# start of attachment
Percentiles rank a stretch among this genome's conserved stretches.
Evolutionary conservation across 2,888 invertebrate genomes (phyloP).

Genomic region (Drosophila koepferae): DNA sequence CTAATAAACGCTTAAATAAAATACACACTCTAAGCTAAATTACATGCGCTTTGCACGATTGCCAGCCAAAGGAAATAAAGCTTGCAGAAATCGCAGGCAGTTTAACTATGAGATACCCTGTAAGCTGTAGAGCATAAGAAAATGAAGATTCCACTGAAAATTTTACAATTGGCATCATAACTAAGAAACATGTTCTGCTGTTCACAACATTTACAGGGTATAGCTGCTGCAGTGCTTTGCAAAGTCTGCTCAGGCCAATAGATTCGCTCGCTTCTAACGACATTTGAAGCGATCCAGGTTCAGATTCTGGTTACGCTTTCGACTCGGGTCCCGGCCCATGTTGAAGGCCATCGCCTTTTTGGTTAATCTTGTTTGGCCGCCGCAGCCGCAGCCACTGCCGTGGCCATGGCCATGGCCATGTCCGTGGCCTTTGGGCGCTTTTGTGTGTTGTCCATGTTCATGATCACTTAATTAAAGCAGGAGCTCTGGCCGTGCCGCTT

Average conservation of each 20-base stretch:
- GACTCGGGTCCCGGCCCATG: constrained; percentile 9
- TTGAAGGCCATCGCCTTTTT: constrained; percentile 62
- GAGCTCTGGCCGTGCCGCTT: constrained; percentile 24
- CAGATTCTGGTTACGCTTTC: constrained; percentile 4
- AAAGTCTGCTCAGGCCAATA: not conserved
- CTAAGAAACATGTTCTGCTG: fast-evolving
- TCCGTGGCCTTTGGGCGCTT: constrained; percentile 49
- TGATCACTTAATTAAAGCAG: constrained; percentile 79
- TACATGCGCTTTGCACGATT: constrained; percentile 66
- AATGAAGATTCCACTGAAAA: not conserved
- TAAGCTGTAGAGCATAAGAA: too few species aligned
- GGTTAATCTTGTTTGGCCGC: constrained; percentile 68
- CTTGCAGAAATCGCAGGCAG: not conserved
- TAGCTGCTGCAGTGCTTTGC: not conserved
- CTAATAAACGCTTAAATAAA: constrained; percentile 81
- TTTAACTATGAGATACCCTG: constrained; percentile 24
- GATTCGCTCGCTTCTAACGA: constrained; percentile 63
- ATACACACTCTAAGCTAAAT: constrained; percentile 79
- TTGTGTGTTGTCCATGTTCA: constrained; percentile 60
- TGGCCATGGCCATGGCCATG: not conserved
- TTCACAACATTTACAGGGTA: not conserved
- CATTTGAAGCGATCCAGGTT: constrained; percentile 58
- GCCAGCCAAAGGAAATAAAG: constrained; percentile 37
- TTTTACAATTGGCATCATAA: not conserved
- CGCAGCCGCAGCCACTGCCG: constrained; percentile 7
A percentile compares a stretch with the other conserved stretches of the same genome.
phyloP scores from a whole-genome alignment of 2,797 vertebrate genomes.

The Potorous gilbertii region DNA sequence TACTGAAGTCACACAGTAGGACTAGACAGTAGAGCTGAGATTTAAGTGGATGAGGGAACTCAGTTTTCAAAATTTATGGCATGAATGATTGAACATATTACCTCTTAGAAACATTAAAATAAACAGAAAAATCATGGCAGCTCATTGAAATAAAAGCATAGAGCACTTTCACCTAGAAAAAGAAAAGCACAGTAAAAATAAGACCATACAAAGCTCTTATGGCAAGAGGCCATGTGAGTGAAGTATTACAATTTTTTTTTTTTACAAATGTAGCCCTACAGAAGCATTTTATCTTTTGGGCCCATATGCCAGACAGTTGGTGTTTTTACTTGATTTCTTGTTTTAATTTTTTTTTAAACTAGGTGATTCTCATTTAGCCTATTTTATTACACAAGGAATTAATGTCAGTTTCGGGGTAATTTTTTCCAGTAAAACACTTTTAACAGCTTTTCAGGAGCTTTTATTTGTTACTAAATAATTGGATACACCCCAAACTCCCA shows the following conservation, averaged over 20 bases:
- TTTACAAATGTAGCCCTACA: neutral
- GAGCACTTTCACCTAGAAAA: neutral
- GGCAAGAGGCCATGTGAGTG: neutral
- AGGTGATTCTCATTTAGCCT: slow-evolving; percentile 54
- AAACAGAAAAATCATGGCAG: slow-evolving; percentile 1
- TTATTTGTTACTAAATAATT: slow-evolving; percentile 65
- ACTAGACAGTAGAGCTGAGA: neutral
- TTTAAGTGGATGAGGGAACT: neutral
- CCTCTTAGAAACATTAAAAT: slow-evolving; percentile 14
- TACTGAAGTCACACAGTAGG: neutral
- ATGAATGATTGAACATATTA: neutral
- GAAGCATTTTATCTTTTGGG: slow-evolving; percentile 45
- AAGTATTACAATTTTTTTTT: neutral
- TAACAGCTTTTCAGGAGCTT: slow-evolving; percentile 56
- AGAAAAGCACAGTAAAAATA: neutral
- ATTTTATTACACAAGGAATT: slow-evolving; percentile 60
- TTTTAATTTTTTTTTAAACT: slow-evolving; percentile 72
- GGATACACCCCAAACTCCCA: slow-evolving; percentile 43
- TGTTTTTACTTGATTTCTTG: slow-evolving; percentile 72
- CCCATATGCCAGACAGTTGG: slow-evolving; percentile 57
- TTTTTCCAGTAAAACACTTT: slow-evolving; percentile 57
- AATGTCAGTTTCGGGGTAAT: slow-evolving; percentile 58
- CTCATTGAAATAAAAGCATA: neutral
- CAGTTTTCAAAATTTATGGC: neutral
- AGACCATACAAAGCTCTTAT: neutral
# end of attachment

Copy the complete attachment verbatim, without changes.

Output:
Percentiles rank a stretch among this genome's conserved stretches.
Evolutionary conservation across 2,888 invertebrate genomes (phyloP).

Genomic region (Drosophila koepferae): DNA sequence CTAATAAACGCTTAAATAAAATACACACTCTAAGCTAAATTACATGCGCTTTGCACGATTGCCAGCCAAAGGAAATAAAGCTTGCAGAAATCGCAGGCAGTTTAACTATGAGATACCCTGTAAGCTGTAGAGCATAAGAAAATGAAGATTCCACTGAAAATTTTACAATTGGCATCATAACTAAGAAACATGTTCTGCTGTTCACAACATTTACAGGGTATAGCTGCTGCAGTGCTTTGCAAAGTCTGCTCAGGCCAATAGATTCGCTCGCTTCTAACGACATTTGAAGCGATCCAGGTTCAGATTCTGGTTACGCTTTCGACTCGGGTCCCGGCCCATGTTGAAGGCCATCGCCTTTTTGGTTAATCTTGTTTGGCCGCCGCAGCCGCAGCCACTGCCGTGGCCATGGCCATGGCCATGTCCGTGGCCTTTGGGCGCTTTTGTGTGTTGTCCATGTTCATGATCACTTAATTAAAGCAGGAGCTCTGGCCGTGCCGCTT

Average conservation of each 20-base stretch:
- GACTCGGGTCCCGGCCCATG: constrained; percentile 9
- TTGAAGGCCATCGCCTTTTT: constrained; percentile 62
- GAGCTCTGGCCGTGCCGCTT: constrained; percentile 24
- CAGATTCTGGTTACGCTTTC: constrained; percentile 4
- AAAGTCTGCTCAGGCCAATA: not conserved
- CTAAGAAACATGTTCTGCTG: fast-evolving
- TCCGTGGCCTTTGGGCGCTT: constrained; percentile 49
- TGATCACTTAATTAAAGCAG: constrained; percentile 79
- TACATGCGCTTTGCACGATT: constrained; percentile 66
- AATGAAGATTCCACTGAAAA: not conserved
- TAAGCTGTAGAGCATAAGAA: too few species aligned
- GGTTAATCTTGTTTGGCCGC: constrained; percentile 68
- CTTGCAGAAATCGCAGGCAG: not conserved
- TAGCTGCTGCAGTGCTTTGC: not conserved
- CTAATAAACGCTTAAATAAA: constrained; percentile 81
- TTTAACTATGAGATACCCTG: constrained; percentile 24
- GATTCGCTCGCTTCTAACGA: constrained; percentile 63
- ATACACACTCTAAGCTAAAT: constrained; percentile 79
- TTGTGTGTTGTCCATGTTCA: constrained; percentile 60
- TGGCCATGGCCATGGCCATG: not conserved
- TTCACAACATTTACAGGGTA: not conserved
- CATTTGAAGCGATCCAGGTT: constrained; percentile 58
- GCCAGCCAAAGGAAATAAAG: constrained; percentile 37
- TTTTACAATTGGCATCATAA: not conserved
- CGCAGCCGCAGCCACTGCCG: constrained; percentile 7
A percentile compares a stretch with the other conserved stretches of the same genome.
phyloP scores from a whole-genome alignment of 2,797 vertebrate genomes.

The Potorous gilbertii region DNA sequence TACTGAAGTCACACAGTAGGACTAGACAGTAGAGCTGAGATTTAAGTGGATGAGGGAACTCAGTTTTCAAAATTTATGGCATGAATGATTGAACATATTACCTCTTAGAAACATTAAAATAAACAGAAAAATCATGGCAGCTCATTGAAATAAAAGCATAGAGCACTTTCACCTAGAAAAAGAAAAGCACAGTAAAAATAAGACCATACAAAGCTCTTATGGCAAGAGGCCATGTGAGTGAAGTATTACAATTTTTTTTTTTTACAAATGTAGCCCTACAGAAGCATTTTATCTTTTGGGCCCATATGCCAGACAGTTGGTGTTTTTACTTGATTTCTTGTTTTAATTTTTTTTTAAACTAGGTGATTCTCATTTAGCCTATTTTATTACACAAGGAATTAATGTCAGTTTCGGGGTAATTTTTTCCAGTAAAACACTTTTAACAGCTTTTCAGGAGCTTTTATTTGTTACTAAATAATTGGATACACCCCAAACTCCCA shows the following conservation, averaged over 20 bases:
- TTTACAAATGTAGCCCTACA: neutral
- GAGCACTTTCACCTAGAAAA: neutral
- GGCAAGAGGCCATGTGAGTG: neutral
- AGGTGATTCTCATTTAGCCT: slow-evolving; percentile 54
- AAACAGAAAAATCATGGCAG: slow-evolving; percentile 1
- TTATTTGTTACTAAATAATT: slow-evolving; percentile 65
- ACTAGACAGTAGAGCTGAGA: neutral
- TTTAAGTGGATGAGGGAACT: neutral
- CCTCTTAGAAACATTAAAAT: slow-evolving; percentile 14
- TACTGAAGTCACACAGTAGG: neutral
- ATGAATGATTGAACATATTA: neutral
- GAAGCATTTTATCTTTTGGG: slow-evolving; percentile 45
- AAGTATTACAATTTTTTTTT: neutral
- TAACAGCTTTTCAGGAGCTT: slow-evolving; percentile 56
- AGAAAAGCACAGTAAAAATA: neutral
- ATTTTATTACACAAGGAATT: slow-evolving; percentile 60
- TTTTAATTTTTTTTTAAACT: slow-evolving; percentile 72
- GGATACACCCCAAACTCCCA: slow-evolving; percentile 43
- TGTTTTTACTTGATTTCTTG: slow-evolving; percentile 72
- CCCATATGCCAGACAGTTGG: slow-evolving; percentile 57
- TTTTTCCAGTAAAACACTTT: slow-evolving; percentile 57
- AATGTCAGTTTCGGGGTAAT: slow-evolving; percentile 58
- CTCATTGAAATAAAAGCATA: neutral
- CAGTTTTCAAAATTTATGGC: neutral
- AGACCATACAAAGCTCTTAT: neutral